Mar 6, 2014 11:04 PM by Maddie Garrett
Sexual assault victims could soon have more rights when it comes to putting their accused assailants behind bars. The changes are stemming from a new state law being proposed, Senate Bill 059.
The bill would eliminate the statute of limitations for other crimes committed during a sex assault, such as kidnapping, burglary or trespassing.
Lt. Howard Black with the Colorado Springs Police Investigations Division said he applauds this new law, because sexual assault cases can be some of the hardest to handle, for victims and police.
"They're some of the most horrific crimes that we deal with as a society," said Lt. Black.
TESSA, a Colorado Springs advocacy group for victims of domestic and sexual violence, is also glad to see the law move forward, saying it should help survivors of these traumatizing crimes.
"When someone has been through this, they are a survivor," said TESSA Deputy Director Becky Gundrum.
Gundrum explained that sometimes surviving is all a victim of sexual assault can do.
"Sexual assault is one of the most dis-empowering crimes that can happen to someone, you've basically lost control of your own body and it can take a really long time to report that," said Gundrum.
In some cases it can take years for someone to report a sexual assault, as it is one of the most difficult crimes to come forward about. Often times victims will wait until they feel safe to report the crime.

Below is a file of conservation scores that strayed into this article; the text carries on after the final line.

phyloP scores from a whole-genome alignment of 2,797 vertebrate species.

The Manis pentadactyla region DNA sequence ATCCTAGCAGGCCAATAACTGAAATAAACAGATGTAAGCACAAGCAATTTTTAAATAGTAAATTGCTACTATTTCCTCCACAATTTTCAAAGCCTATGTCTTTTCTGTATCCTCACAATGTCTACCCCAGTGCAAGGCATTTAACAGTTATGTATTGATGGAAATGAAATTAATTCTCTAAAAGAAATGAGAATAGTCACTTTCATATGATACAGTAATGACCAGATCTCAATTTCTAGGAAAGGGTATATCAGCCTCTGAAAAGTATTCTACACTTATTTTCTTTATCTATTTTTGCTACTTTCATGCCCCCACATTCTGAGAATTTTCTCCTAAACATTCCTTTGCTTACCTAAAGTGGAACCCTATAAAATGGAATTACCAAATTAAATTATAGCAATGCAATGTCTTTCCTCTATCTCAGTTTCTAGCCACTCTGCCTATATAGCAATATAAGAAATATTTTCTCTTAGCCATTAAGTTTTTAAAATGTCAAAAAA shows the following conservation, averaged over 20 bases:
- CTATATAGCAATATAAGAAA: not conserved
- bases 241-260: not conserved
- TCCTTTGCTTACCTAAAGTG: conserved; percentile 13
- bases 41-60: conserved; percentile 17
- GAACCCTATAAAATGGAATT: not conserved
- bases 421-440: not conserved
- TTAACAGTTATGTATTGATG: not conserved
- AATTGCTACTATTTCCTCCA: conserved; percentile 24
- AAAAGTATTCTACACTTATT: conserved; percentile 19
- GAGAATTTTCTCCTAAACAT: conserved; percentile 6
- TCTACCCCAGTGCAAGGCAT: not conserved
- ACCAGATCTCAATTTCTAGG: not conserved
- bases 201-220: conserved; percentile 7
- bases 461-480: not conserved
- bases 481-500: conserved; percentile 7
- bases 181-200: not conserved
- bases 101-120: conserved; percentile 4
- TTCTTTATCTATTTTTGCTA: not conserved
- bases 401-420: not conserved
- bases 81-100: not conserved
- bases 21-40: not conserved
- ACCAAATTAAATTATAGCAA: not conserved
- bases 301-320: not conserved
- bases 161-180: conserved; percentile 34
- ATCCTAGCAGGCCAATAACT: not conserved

"We might have cases that are 10, 15, maybe even 20 years back," said Lt. Black.
Currently, there is no statute of limitations on sexual assault crimes that have DNA evidence. But there is a time limit on pressing charges for other crimes committed during that assault, making it hard for someone to potentially get full justice.
"It adds insult to injury," Gundrum added.
This new law would change that.
"If something else traumatic happened to them during that event, then they can also be further empowered by being able to press charges against those things as well," said Gundrum.
It would allow sex assault victims and prosecutors to use the full power of the law when trying to get a conviction, and justice.
"It's a positive step, it's another tool in our tool bag if you would," said Lt. Black.
Gundrum said this could really help victims come forward, and also help them heal psychologically.
"One of the most effective ways to help sexual assault victims heal is to give them their power back and this just gives them their power back," she said.
The bill does not apply to sex assault cases that do not have DNA evidence.
Senate Bill 059 recently passed in the Colorado House with bipartisan support and now goes back to the Senate for final approval.
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